Tattoo parlors a mark of success

A full-sleeve tattoo

TEXT OF STORY

Steve Chiotakis: Recent surveys have shown that more than a third of people 18 to 40 have some sort of tattoo. That means brisk business for ink shops in recent years. And despite the recession, people are still getting them. Andrea Mustain reports.


Andrea Mustain: In a small storefront in Brooklyn's Park Slope neighborhood, the tattoo studio Hand of Glory is a welcoming spot. In the back, owner Craig Rodriguez whistles while he works. Shop manager Karen Rockower says there's a reason why they're in a good mood:

Karen Rockower: We were just discussing earlier today that the business is doing just as well as it was last year at this time, which is not consistent with most small businesses in the neighborhood.

And in fact, owner Rodriguez says his latest figures show business is up more than 40 percent from the previous year.

Craig Rodriguez: I've never really taken any real downhill turns yet.

And with tattoos moving from the fringes of society to the mainstream, he plans to expand. Rodriguez is opening a second shop upstate in the Catskills Mountains.

But let's say you're at the mall. You just got a new outfit, and you want a tattoo to match. Now you don't have to wait. Yes, tattoos are at the mall. At least this one in Wayne, New Jersey.

Heath Wolfson: Our tattoos have grown 35 percent year over year, which is pretty spectacular.

That is Heath Wolfson, the CEO of Tattoo Nation. The company hopes to do for tattoos what Starbucks did for coffee. They're expanding into several more malls this year. Wolfson says in this tough economy, it's a question of bang for the buck.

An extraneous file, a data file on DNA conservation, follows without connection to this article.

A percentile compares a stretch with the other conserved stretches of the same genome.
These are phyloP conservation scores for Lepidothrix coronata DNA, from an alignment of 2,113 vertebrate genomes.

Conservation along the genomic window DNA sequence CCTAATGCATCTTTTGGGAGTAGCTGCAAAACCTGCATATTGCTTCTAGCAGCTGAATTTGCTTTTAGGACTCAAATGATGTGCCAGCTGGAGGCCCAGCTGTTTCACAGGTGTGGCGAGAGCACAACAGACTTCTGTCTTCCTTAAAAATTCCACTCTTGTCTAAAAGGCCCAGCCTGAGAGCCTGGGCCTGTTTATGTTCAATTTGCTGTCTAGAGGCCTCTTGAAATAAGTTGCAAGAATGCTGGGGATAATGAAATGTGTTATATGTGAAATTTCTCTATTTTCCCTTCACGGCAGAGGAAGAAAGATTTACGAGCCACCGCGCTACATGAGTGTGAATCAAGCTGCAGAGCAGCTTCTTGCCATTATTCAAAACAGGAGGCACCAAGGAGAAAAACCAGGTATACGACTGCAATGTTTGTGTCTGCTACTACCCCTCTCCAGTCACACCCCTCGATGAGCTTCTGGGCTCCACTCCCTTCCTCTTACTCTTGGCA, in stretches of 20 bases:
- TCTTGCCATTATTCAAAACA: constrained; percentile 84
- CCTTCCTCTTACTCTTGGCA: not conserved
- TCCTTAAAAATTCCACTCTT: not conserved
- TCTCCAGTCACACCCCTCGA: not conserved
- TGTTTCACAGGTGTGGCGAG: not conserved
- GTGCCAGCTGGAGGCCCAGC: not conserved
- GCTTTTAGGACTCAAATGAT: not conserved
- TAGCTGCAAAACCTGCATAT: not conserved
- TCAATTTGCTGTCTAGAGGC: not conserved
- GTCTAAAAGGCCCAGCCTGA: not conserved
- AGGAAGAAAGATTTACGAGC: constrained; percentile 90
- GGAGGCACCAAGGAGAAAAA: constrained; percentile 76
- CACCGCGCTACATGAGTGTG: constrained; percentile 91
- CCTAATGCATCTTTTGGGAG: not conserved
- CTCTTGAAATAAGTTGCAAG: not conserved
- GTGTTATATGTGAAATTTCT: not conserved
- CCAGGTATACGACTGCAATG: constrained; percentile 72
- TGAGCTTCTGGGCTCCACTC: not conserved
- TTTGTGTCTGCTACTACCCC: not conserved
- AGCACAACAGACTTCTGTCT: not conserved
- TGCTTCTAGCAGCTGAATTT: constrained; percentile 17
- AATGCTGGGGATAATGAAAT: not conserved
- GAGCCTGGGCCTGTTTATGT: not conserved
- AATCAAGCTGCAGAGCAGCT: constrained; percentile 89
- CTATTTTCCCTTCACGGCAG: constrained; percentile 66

Wolfson: Would I rather buy a pair of jeans that are gonna go out of style in six months, or would I rather get a tattoo that's going to last a lifetime?

But back at Hand of Glory in Brooklyn, Craig Rodriguez says people don't just get tattoos because they're cost-effective. He says they're fun.

Rodriguez: It's a little bit of an escape, and I think that's what human beings do.

Even during hard times. Client Zach Greenblatt says it's impossible to pin down the psychology behind tattoos, but he has his reasons.

Zach Greenblatt: It could be because you're showing yourself that you can get through things, like I am.

Greenblatt just got laid off a few weeks ago. But he says he won't let that stop him. He's adding red roses and a black crow to the intricate tattoo that already runs down his arm. He says tattoos can serve as a kind of memorial.

Greenblatt: Sometimes people will go through something horrible and you'd think they'd want to just completely forget it. But they mark it on themselves. And that's just a different way I guess of dealing with life.

Greenblatt says don't be surprised if ex-Wall Street bankers start getting dollar sign tattoos.

In New York, I'm Andrea Mustain for Marketplace.

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